The best 4 marine encounters on the Great Barrier Reef

The Great Barrier Reef has some incredible marine encounters – some that can be experienced nowhere else on the planet. Be sure to plan your trip well so you can include some of these amazing experiences on your trip down under.

1. Dwarf Minke Whales. When? June and July. Where? Ribbon Reefs.

This must be one of the most special marine encounters in the world – and it ONLY happens on the GBR’s northern Ribbon Reefs. These playful and inquisitive cetaceans, around 8 to 9 metres (26 feet) long, will approach you sometimes within inches as you float motionless on the surface attached to a mermaid line. They are also known to approach divers on safety stop on the mooring line – a good reason to be extra careful and extend your safety stop beyond three minutes!

2. Manta Rays. When? Year-round but best in July, and August. Where? Lady Elliot Island.

The (justified) self-proclaimed ‘Home of the Manta Ray’. Over 2000 individuals have been identified in waters surrounding Lady Elliot Island. They are most active in mating season, between May and August, where divers and snorkelers have sometimes reported seeing manta trains of over 20 mantas. If you’re lucky, you may get to see a truly unique individual: Inspector Clouseau, the only known pink manta ray in the world.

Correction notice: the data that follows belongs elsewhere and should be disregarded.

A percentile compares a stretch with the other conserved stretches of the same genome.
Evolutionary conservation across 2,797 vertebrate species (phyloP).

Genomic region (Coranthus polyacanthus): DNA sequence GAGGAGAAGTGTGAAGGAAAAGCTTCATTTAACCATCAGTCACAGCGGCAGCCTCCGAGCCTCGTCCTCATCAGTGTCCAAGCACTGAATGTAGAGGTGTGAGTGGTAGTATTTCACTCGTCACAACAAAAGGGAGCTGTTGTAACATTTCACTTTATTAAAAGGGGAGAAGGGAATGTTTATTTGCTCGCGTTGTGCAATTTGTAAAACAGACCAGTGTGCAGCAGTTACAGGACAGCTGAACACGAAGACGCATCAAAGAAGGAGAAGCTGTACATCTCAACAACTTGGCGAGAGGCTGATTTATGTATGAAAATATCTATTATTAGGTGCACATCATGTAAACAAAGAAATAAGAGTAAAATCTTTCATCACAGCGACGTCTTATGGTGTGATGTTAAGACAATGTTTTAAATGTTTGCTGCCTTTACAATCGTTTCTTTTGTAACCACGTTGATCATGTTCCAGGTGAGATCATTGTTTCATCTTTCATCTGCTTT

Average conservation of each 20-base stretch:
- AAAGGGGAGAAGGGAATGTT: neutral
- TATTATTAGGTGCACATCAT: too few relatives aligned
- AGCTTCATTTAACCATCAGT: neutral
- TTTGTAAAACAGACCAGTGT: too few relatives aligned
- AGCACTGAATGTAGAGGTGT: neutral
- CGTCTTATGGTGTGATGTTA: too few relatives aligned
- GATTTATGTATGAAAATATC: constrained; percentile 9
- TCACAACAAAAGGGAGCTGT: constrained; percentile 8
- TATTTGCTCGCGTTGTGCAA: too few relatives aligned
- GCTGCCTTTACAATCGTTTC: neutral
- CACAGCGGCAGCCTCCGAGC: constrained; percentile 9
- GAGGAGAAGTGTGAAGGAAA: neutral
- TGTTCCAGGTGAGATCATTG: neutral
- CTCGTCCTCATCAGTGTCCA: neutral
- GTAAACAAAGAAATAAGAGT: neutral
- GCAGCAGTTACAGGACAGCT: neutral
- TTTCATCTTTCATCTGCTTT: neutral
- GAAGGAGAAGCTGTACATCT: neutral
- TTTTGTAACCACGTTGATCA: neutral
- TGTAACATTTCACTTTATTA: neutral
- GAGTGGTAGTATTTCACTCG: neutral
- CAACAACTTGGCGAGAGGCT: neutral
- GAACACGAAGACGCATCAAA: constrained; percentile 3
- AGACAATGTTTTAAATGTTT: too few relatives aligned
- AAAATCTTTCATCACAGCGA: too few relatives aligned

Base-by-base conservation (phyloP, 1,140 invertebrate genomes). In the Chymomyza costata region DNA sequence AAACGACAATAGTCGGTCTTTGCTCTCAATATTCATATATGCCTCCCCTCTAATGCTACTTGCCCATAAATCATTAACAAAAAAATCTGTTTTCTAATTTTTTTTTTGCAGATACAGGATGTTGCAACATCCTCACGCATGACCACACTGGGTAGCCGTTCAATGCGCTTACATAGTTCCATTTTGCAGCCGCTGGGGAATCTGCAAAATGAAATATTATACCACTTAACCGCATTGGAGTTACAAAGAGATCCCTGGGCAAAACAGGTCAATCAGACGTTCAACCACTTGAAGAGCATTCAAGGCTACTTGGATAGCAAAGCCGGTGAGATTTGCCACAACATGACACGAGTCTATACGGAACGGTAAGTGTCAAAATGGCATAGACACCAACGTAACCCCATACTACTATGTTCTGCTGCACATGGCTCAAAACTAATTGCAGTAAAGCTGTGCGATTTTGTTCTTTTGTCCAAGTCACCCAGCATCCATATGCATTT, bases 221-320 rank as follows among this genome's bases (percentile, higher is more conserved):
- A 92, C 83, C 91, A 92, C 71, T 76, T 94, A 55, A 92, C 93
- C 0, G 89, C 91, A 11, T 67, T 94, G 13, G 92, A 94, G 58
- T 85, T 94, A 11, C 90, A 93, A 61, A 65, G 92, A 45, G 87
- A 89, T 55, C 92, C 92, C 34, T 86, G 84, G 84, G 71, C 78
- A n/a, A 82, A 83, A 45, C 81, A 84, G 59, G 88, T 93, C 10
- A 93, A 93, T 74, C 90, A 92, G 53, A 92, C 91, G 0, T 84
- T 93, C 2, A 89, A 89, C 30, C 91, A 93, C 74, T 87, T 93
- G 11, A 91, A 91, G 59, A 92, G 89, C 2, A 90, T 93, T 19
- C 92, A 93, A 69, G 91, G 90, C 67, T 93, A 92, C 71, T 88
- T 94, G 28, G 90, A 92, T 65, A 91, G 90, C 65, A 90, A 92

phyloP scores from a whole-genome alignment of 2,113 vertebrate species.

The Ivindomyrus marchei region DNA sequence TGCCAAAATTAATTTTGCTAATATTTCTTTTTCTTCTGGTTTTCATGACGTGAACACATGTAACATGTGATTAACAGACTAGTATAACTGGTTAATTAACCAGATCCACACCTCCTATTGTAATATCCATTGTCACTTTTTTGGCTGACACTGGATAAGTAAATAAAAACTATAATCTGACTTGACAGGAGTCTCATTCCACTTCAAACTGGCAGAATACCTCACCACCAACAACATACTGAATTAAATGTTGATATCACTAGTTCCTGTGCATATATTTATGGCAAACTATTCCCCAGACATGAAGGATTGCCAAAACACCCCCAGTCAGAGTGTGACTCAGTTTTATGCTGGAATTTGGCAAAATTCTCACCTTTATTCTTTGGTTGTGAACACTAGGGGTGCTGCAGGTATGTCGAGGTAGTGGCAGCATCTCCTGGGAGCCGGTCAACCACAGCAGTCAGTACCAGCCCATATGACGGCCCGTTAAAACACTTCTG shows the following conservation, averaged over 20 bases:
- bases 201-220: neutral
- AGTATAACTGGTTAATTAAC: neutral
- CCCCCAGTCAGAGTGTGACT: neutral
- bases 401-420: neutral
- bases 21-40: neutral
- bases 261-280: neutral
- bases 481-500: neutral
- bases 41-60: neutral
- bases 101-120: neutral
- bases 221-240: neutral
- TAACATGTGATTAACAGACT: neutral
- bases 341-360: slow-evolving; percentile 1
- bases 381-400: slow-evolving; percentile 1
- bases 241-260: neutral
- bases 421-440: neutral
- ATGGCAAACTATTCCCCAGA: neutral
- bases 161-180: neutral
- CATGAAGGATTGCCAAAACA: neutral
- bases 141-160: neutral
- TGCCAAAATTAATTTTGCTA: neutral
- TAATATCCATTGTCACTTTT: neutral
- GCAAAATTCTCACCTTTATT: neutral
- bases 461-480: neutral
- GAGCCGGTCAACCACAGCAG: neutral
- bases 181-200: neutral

3. Giant Potato Cods. When? Year-round. Where? Northern Ribbon Reefs.

Located on the northern stretch of the Ribbon Reefs, Cod Hole is possibly the Great Barrier Reef’s best-known dive site. It’s home to a group of very friendly human-size potato cod, reaching up to 100 kilograms, that have become accustomed to divers over the past 30 years. The giant fish approach quite closely and are sometimes hand fed by a couple of licensed liveaboard operators.

Great barrier reef spirit of freedom cod hole potato cod

4. Shark Spectacular. When? Year-round. Where? North Horn, Osprey Reef.

Osprey’s famous shark spectacular happens at the tip of North Horn reef, with divers seated around natural coral amphitheatre while the sharks are lured in for a thrill (and photo opportunity) with a bucket of chum. Once the sharks have had their feed, you can then drift along the Western Wall, which is festooned with vibrant soft corals and forests of gorgonian fans while clouds of purple anthias add to the whole rainbow of colours.

Leave a Reply

Your email address will not be published. Required fields are marked *